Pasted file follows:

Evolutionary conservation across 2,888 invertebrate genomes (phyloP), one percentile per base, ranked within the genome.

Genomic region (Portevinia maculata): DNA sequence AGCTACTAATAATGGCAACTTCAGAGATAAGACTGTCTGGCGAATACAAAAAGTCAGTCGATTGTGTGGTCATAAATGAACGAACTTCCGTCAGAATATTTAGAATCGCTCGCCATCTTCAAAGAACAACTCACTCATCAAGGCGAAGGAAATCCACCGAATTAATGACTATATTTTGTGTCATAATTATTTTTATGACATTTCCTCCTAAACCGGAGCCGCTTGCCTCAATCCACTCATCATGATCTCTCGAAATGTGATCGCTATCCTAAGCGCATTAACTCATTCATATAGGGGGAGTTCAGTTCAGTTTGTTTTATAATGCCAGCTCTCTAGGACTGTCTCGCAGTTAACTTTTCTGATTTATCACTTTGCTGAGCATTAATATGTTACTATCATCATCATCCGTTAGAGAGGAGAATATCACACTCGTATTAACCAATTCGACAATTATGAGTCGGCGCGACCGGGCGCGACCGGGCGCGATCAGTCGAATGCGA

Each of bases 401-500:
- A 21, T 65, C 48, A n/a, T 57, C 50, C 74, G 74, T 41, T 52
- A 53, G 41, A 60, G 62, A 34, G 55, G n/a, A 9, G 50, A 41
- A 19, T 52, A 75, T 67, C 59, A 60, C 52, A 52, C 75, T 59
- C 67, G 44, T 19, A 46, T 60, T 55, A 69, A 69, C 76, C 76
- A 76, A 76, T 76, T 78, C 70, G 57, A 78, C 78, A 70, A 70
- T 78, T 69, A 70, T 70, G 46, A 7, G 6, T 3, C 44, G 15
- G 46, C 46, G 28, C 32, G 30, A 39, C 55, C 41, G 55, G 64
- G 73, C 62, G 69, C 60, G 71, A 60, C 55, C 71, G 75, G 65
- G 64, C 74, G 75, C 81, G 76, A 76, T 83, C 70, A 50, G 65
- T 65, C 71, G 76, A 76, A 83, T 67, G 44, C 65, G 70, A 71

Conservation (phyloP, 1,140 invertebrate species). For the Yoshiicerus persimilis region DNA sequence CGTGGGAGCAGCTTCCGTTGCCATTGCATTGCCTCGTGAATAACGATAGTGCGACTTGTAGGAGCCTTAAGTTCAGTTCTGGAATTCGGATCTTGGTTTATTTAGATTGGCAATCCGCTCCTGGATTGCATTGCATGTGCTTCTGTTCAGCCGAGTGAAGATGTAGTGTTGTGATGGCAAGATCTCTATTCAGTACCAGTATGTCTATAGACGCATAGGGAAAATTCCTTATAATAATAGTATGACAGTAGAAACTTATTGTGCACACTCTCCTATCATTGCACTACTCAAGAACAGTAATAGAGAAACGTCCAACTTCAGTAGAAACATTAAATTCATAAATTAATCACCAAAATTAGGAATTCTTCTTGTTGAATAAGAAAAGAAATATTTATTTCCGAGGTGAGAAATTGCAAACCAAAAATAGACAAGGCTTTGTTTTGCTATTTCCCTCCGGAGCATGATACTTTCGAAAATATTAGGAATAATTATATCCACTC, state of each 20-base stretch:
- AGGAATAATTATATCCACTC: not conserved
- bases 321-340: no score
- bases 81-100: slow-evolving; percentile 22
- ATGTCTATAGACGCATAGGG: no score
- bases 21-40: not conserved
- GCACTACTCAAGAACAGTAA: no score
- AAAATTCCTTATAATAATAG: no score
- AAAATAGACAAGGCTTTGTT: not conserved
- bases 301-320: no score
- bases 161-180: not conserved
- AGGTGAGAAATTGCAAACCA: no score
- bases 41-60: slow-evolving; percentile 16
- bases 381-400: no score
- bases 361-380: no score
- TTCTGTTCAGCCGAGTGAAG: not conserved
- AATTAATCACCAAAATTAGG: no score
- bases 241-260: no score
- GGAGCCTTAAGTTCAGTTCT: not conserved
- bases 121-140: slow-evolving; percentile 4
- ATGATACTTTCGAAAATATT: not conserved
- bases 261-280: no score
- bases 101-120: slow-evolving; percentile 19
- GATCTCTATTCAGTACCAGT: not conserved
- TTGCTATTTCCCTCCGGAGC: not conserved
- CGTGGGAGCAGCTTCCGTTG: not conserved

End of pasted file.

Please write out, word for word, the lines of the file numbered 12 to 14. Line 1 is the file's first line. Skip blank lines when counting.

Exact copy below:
- G 64, C 74, G 75, C 81, G 76, A 76, T 83, C 70, A 50, G 65
- T 65, C 71, G 76, A 76, A 83, T 67, G 44, C 65, G 70, A 71

Conservation (phyloP, 1,140 invertebrate species). For the Yoshiicerus persimilis region DNA sequence CGTGGGAGCAGCTTCCGTTGCCATTGCATTGCCTCGTGAATAACGATAGTGCGACTTGTAGGAGCCTTAAGTTCAGTTCTGGAATTCGGATCTTGGTTTATTTAGATTGGCAATCCGCTCCTGGATTGCATTGCATGTGCTTCTGTTCAGCCGAGTGAAGATGTAGTGTTGTGATGGCAAGATCTCTATTCAGTACCAGTATGTCTATAGACGCATAGGGAAAATTCCTTATAATAATAGTATGACAGTAGAAACTTATTGTGCACACTCTCCTATCATTGCACTACTCAAGAACAGTAATAGAGAAACGTCCAACTTCAGTAGAAACATTAAATTCATAAATTAATCACCAAAATTAGGAATTCTTCTTGTTGAATAAGAAAAGAAATATTTATTTCCGAGGTGAGAAATTGCAAACCAAAAATAGACAAGGCTTTGTTTTGCTATTTCCCTCCGGAGCATGATACTTTCGAAAATATTAGGAATAATTATATCCACTC, state of each 20-base stretch: